Frances Ha

30 Jul

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Frances Ha invites us into the life of the titular protagonist, Frances (Greta Gerwig) as she struggles to make ends meet in New York. When her friend Sophie (Mickey Sumner) announces that she is moving out of the flat they share together, we begin to follow Frances as she moves from one temporary place of residence to another around the Big Apple. She makes a few friends along the way, makes many more mistakes and embarrasses herself plenty of times.

At the heart of Frances Ha, I found an unconventional love story a million times more real than anything I would hope for in a standard romance. That is the love story between Frances and Sophie. Frances is constantly telling everybody how her and Sophie are, “…basically the same person, but with different hair”. What she doesn’t realise though is that they’ve drifted apart somewhat, and it is when she finally makes that discovery that the film really becomes interesting.

Taking in a handful of interesting characters, made loveable and endearing by fine supporting performances from Sumner, Adam Driver and Michael Zegen in particular, Frances Ha does an excellent job of delving into the relationships that make people tick, without ever feeling too dramatised. The movie has a wonderful flow to it, being very much character driven over plot driven, which is something I always approve of. I also enjoyed the fact that I never felt I could predict how the story would end, I was happy just to be taken on the ride and see where I finished up.

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Shot in glorious monochrome and packed with gentle, subtle comedy, Frances Ha is a sweet, could-be-real tale, powered by an excellent Greta Gerwig leading performance. It only slips occasionally, every now and then veering into the path of things I consider to be indie-film clichés. To dwell on them though would be to do the movie a disservice; this is a 2013 cinema highlight.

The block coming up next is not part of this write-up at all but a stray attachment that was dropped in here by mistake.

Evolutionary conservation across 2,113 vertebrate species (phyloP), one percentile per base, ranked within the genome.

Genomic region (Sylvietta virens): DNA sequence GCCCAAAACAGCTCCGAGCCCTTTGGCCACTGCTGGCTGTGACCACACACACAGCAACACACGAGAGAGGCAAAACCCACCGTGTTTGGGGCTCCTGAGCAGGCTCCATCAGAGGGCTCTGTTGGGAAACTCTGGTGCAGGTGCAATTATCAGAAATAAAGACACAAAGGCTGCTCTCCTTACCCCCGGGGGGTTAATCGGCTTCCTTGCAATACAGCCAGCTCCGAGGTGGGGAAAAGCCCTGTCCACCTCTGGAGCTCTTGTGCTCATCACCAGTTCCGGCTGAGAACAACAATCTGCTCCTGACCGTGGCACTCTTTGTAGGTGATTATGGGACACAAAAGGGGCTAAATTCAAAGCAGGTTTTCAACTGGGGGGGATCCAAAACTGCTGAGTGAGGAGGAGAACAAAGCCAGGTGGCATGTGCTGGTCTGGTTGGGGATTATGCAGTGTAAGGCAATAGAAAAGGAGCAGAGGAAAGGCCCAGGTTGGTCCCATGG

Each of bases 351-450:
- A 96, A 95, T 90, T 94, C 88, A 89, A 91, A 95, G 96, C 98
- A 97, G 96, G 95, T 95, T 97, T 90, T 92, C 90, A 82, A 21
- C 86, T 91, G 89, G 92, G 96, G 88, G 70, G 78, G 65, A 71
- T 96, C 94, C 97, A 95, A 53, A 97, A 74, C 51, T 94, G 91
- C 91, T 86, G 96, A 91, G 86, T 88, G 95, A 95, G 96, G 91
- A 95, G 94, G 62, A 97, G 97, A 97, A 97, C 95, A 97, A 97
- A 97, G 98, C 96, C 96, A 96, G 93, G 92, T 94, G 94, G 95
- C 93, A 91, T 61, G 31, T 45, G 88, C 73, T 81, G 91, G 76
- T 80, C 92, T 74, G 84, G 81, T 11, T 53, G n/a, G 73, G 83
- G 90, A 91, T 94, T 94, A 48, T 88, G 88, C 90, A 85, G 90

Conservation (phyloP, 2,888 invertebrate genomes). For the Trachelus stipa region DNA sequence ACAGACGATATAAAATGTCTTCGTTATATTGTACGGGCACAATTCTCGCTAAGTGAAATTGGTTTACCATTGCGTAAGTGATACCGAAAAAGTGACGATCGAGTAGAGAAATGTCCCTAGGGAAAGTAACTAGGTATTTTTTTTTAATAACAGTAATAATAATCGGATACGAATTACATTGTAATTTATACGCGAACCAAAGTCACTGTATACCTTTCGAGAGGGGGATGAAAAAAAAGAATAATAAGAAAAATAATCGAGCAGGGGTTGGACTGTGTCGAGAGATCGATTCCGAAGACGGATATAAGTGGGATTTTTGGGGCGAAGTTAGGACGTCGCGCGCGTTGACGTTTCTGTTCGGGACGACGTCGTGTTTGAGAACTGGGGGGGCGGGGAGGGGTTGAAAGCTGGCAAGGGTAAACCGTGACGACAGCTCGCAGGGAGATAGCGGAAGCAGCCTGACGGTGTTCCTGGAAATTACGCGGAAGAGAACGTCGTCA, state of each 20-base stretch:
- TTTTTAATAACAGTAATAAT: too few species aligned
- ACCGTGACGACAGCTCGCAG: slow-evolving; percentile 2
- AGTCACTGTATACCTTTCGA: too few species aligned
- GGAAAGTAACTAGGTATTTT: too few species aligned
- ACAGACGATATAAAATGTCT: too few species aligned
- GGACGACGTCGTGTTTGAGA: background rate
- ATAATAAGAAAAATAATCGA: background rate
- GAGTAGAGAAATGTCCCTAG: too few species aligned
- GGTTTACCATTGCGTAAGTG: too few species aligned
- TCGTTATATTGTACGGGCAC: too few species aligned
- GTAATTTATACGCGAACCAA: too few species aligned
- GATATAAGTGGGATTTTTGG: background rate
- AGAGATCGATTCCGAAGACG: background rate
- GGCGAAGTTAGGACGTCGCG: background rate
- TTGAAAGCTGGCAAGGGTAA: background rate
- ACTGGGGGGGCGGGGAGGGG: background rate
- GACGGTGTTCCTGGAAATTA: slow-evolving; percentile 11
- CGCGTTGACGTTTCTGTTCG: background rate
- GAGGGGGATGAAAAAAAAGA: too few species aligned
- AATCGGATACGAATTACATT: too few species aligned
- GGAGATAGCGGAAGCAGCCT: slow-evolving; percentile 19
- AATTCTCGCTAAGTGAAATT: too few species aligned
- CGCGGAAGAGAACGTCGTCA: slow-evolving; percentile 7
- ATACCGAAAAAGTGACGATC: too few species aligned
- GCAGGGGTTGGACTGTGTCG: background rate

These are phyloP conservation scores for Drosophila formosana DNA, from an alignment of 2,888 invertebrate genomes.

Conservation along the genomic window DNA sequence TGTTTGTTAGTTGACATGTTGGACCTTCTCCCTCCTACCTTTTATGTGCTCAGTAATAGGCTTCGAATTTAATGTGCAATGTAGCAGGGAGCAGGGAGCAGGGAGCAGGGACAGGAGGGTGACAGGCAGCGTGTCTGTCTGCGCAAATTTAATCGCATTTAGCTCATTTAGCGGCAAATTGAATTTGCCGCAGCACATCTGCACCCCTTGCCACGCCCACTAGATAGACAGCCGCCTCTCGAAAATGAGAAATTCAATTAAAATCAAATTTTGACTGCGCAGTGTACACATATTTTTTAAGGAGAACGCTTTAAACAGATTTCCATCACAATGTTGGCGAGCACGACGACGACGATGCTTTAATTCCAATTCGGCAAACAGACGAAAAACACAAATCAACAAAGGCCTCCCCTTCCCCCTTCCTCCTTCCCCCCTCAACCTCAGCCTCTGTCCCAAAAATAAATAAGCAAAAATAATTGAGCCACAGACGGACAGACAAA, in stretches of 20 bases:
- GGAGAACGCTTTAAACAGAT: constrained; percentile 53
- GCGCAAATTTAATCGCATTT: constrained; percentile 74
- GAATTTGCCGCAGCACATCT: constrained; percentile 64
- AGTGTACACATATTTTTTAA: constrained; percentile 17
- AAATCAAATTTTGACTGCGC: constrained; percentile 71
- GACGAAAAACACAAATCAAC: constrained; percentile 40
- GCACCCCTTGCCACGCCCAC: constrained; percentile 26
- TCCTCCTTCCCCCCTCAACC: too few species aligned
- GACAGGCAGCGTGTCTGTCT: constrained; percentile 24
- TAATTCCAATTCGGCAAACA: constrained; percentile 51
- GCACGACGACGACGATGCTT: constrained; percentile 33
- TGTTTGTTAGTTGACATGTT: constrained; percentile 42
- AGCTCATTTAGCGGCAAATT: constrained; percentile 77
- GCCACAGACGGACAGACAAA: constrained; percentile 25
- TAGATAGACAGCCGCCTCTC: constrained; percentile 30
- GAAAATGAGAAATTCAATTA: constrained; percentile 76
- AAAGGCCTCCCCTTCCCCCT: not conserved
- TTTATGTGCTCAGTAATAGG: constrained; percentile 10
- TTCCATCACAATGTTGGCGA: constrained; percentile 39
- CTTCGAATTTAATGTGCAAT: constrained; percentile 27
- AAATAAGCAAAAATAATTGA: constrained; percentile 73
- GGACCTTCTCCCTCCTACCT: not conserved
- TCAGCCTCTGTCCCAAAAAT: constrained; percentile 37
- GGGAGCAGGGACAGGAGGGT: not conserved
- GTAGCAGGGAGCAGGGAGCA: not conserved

8/10

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8 Responses to “Frances Ha”

  1. Tom July 31, 2013 at 07:29 #

    Fantastic review! Glad to see another fan. This was a real treat for me as well. If you want to check out what I had to say, by all means click the following:

    http://digitalshortbread.com/2013/06/10/frances-ha/

    • Richard Burns August 1, 2013 at 20:55 #

      Thanks Tom. It is a fine film I liked your review too, clearly we agree on a lot of points

  2. At The Back July 31, 2013 at 22:33 #

    Yes. You are quite right.

  3. Courtney August 1, 2013 at 21:40 #

    This film is so endearing and easy to relate to! Good review! It did have some cliche lulls,but you’re right to not dwell on them. And what a great soundtrack too!

    • Richard Burns August 1, 2013 at 21:46 #

      Thanks for the comment Courtney. It does feel relatable; I liked the way it didn’t need huge plot devices to move along, it was just a young woman falling through life as people tend to. Real life is rarely portrayed this well I don’t think. It sits alongside Before Midnight as a ‘That could be a real life’ highlight of the year for me.

  4. Marcy August 6, 2013 at 23:33 #

    I have been reading some interesting reviews for this film. I’ve been a fan of Noah Baumbach’s previous works–The Squid and the Whale and Margot at the Wedding (to a lesser extent, admittedly)–and I am glad to hear that he seems to have been looking at the brighter side of humanity for once! And I’ve seen Greta Gerwig in the atrocious Lola Versus on a plane once–and she actually left that misguided piece of feminism unscatched. Excited to hear all the buzz she has been receiving for her role in Frances Ha. Will be looking forward to seeing it.

    • I Liked That Film August 10, 2013 at 11:13 #

      Hi Marcy – I have to be honest, this is the first work I’ve seen from either Baumbach or Gerwig but the film is certainly strong enough to make want to dig into both of their back catalogues. “The brighter side of humanity” is an excellent way of putting it – it’s such a lovely film, and Frances is such a wonderfully flawed individual. I hope you enjoy it as much as I did.

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